Often the down wind leg is not DDW, but maybe 210-220. Not quite enough for broad reach. You can pole the genny way out to windward, or bring the boom to windward w/genny to leeward. (Yes we all know about the safety issues). In theory, which is faster???
It isn't usually a question of which is faster in terms of raw boatspeed. More often, the question is, how can you get to the next mark the quickest?
If the mark is very close to dead downwind, I set the sails wing and wing and, as the wind direction moves a few degrees one way or the other, I try to keep heading for the mark. If the wind direction shifts so far that I can no longer do so without gybing, then I like to gybe both the main and jib, and sail "wung out" on the opposite tack. Eventually the wind gradually shifts back a few degrees the other way, in which case I might have to gybe both sails back to the other side. The point is to generally sail as close as you can to a straight line to the downwind mark, because that's the shortest distance. If you decide to broad reach, then you have to gain enough speed to compensate for the added distance that you'll have to travel in order to get there. Cruising boats can't always do that.
It might seem obvious, but in order to get to the downwind mark fast, you have to get downwind
as fast as possible. But the mark isn't always dead downwind. Sometimes it's off to one side of dead downwind. When that happens, you can usually get there the fastest (with white sails) by sailing wing and wing, approximately dead downwind, even though you're heading to one side of the mark. Then, when you get far enough downwind, sail the rest of the way to the mark on a beam reach. By sailing the last short distance on a beam reach, you'll approach the mark very fast while the others are approaching it very slowly, and you can literally coast around one or two of them, and still start the next leg of the course with good speed. If the windspeed is fairly steady, that strategy works well. If the windspeed is fluctuating a lot, then I steer dead downwind in the puffs and head up a few degrees in the direction of the mark in the lulls. If the wind also changes direction, as it often does in a lull, then I might have to gybe the main or jib and start reaching.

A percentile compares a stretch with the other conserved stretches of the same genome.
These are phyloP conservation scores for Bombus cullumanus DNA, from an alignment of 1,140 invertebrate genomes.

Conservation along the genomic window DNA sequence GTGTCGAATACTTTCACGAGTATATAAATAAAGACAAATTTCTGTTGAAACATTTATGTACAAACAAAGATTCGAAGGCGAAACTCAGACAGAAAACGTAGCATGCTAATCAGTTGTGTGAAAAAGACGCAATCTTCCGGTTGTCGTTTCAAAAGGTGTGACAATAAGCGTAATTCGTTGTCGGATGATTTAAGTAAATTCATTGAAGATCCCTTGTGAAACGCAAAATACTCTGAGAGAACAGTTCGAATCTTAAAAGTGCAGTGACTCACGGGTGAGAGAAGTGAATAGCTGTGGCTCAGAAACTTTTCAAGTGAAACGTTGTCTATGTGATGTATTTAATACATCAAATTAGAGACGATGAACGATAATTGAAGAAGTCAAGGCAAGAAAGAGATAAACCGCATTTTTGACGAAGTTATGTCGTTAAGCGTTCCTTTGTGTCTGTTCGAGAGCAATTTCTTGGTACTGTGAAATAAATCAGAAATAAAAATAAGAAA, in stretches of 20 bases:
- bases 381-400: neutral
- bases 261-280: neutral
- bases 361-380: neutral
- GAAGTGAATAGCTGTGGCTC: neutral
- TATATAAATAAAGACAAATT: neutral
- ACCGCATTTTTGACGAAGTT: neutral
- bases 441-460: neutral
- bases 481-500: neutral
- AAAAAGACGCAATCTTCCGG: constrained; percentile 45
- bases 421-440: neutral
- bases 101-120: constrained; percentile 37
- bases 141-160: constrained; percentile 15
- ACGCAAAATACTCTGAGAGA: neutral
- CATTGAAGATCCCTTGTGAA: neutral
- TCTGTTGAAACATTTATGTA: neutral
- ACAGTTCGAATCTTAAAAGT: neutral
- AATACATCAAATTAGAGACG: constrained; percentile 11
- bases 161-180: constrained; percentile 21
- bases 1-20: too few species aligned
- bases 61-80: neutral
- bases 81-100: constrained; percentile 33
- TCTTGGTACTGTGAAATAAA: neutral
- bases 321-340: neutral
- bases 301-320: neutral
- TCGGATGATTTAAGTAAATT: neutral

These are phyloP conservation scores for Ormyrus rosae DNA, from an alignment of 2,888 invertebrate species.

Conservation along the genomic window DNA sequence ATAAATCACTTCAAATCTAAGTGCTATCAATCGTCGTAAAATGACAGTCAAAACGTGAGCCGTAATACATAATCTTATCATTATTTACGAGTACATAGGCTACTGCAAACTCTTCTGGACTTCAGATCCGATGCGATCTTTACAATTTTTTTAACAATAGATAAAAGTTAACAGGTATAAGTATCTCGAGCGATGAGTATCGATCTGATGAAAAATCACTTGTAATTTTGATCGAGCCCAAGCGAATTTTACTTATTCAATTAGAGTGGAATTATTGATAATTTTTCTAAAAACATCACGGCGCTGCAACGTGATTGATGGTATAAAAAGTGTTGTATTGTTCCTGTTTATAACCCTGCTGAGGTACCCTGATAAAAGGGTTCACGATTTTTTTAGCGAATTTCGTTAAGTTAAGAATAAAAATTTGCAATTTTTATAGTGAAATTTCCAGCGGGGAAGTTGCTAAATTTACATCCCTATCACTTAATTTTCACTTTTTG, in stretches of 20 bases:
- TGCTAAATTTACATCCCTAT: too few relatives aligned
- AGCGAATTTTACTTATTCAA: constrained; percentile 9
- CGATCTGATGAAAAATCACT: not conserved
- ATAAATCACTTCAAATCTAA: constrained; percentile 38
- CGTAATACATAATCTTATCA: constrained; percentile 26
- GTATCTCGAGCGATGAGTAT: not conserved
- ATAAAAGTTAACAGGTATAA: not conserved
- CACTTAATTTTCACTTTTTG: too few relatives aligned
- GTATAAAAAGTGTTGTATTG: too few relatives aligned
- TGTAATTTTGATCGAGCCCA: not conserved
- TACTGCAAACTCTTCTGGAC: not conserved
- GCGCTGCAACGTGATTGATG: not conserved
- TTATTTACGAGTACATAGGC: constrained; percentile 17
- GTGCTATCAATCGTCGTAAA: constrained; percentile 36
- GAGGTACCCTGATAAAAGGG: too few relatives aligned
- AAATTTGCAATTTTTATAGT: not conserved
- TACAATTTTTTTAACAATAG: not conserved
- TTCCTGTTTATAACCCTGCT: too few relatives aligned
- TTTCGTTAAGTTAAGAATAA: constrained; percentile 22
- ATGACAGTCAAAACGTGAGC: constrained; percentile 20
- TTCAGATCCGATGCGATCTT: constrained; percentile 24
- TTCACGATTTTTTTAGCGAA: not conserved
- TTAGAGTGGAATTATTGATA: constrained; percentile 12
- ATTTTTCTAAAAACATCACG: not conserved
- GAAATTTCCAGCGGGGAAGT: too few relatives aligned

This downwind strategy isn't as applicable to the lightweight, fast racing boats, because they can accelerate to speed on a broad reach much better than a cruiser or racer-cruiser. Also, some boats with cruising chutes can broad reach much faster.